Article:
The promoters of the $30 million fight here were heard to develop a rattling sound in their throats today during a two-hour medical examination of Roberto Duran and the disclosure of a "mystery" virus that cast doubt on the condition of Sugar Ray Leonard for Friday night's championship bout at the Olympic Stadium.
At a news conference following Duran's workout, promoter Bob Arum said he was satisfied with the results of the exam this morning on the challenger from Panama. Arum said the fight would go on.
Dr. Guillermo Gonzales, a heart specialist from Panama, was asked to fly here by Duran's manager, Carlos Eleta, and he participated in the examination at the Institut de Cardiologie de Montreal.
Gonzales said through Luis Henriquez, interpreter-trainer for Duran, that the fighter's "health condition is perfect."
It was disclosed that Duran underwent a heart examination at Notre Dame hospital here last Thursday and the cardiograph showed "a couple squiggly lines where they shouldn't have been," according to Arum. Gonzales said the first test indicated "an abnormality that indicated further testing was advisable to be certain."
Arum said that he; Jose Sulaiman, president of the World Boxing Council; the Montreal Athletic Commission; Eleta, and Gonzales thought it "best for all concerned to publicize the tests."
Gonzales said there has never been the hint of a heart problem with Duran. The physician said the tests had no relation to an examination for a back injury that Duran underwent in New York City two weeks ago. Gonzales said the examination Thursday was unusual. He said it was difficult to explain.
Sulaiman of the WBC said, "We have this happen maybe five to 10 times a year; that the test doesn't come out just right. It doesn't necessarily indicate a sickness, just a doubt."
In his eagerness to assure the media that Duran was fit to fight, Arum said in front of Gonzales: "Duran not only passed the test with an A-plus, he was in such perfect shape . . . so strong that he broke certain instruments."
The news conference was held at the Paul Sauve sports center, after Duran worked out with great enthusiasm.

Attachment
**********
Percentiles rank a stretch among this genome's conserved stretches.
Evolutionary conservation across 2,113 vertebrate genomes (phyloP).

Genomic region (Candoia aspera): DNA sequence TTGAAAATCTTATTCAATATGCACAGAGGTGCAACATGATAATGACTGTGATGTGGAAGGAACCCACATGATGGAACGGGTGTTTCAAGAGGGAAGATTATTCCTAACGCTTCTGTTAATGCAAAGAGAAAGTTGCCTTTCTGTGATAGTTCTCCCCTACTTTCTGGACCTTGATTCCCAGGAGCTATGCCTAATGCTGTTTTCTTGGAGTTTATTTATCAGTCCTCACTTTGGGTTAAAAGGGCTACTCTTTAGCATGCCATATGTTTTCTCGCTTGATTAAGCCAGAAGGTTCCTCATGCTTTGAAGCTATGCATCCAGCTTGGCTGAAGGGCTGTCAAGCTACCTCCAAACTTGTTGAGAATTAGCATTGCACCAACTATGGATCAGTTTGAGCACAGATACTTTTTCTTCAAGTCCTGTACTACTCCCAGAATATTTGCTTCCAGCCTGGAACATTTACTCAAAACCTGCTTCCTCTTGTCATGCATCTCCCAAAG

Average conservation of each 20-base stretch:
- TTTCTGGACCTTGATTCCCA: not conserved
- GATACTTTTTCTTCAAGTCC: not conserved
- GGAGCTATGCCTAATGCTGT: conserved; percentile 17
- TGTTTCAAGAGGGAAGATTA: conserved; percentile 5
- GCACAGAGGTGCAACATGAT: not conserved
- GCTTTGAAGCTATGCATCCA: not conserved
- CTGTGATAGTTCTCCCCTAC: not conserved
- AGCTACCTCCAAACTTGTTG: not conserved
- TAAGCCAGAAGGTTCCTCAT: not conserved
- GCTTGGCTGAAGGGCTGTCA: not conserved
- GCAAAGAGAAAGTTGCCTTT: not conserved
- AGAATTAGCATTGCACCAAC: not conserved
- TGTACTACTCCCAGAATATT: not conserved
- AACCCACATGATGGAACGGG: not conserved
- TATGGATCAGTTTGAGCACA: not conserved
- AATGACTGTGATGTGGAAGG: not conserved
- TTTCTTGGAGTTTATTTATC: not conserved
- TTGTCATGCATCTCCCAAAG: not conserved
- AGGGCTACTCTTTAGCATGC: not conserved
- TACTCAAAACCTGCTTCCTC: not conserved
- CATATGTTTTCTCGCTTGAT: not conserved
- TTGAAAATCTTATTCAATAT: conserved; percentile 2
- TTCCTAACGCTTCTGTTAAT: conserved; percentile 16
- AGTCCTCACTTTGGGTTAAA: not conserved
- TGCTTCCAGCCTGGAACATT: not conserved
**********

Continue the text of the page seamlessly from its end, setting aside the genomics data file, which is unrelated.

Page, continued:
Usually only relatively communicative because of embarrassment at his inability to speak English, Duran played to the spectators for the second straight day.
As if impatient about not being permitted to spar today, he punched at the padding in the corners of the ring, occasionally whirled in the manner of a dervish and waved at the crowd and exchanged remarks in Spanish to countrymen in the stands.
Duran again made references to Leonard in his remarks to the fans, and mimicked the champion by bending over with his buttocks extended and jabbing daintily and ridiculing Leonard's shuffle as the fans applauded.
Earlier, after a public workout in the lobby of the hotel that is the fight headquarters, Leonard dropped a minor bombshell at a news conference in the press room when he was asked about his weight.
"I weighed 149 pounds this morning (two pounds over the welterweight limit)," he said. "I probably weigh 144 or 145 since my workout. I'd like to be 149-150. I've had a virus coming on for a week."
Was he running a fever?
"No, just a little sore throat once in a while. That's why I was down to 143-144 last week. I'll bring my weight up."
Leonard, who sounded raspy, boxed Monday for the first time in 10 days.
Was he worried about being overtrained?
"No, I feel great," he replied.
Trainer Dave Jacobs was asked if Leonard had consulted a physician or had had any treatment for the "virus."
"Doctor? No." Jacobs said, "Virus? That's the first I've heard of it.
If he had a virus, it wasn't that bad or I would have heard of it."
Jacobs said Leonard has boxed an aggregate of 207 pounds. But he went 15 rounds in one day only once, two weeks ago. "I don't think that's too much; I've been with Ray since the start of his career."
Leonard was isolated with sportscaster Johnny Holliday of Washington, who was taping his remarks. Leonard, with a wink to his two interviewers asking about his condition, said, "As a matter of fact . . . on the subject of a virus and a cold -- you guys being my friends. I don't have a cold, I was just talking." And he winked again.
The inference drawn before the interview was interrupted was that Leonard was trying to snatch the psychological advantage away from Duran, the underdog and challenger.
If, indeed, Leonard does have a health problem, it could be exacerbated because the bout will be outdoors and the nights have been chilly here, with the temperatures as low as the 50s.
Because of the possible impact of the news on the live gate, Arum was asked what the present advance sale is for Olympic Stadium. "I hear 30,000 tickets," he said.
Reminded that 41,000 was supposed to be the break-even figure for the Montreal government agency underwriting the bout, he said. "The scaling of the seats was stupid. All the $500, $50 and $20 seats will be gone (by Friday) but not the others (among 77,000)." He said the closed-circuit television seats were "selling out everywhere."
Las Vegas oddsmaker Bob Martin said from Miami when informed of Leonard's "virus." "The odds will drop some when people read that. People will back away. The trend for the last few days had been toward the underdog -- Duran. They tell me four of every five bets are being placed on Duran, but two large ones were on Leonard.
"The odds favored Leonard at 8 to 5 before this news."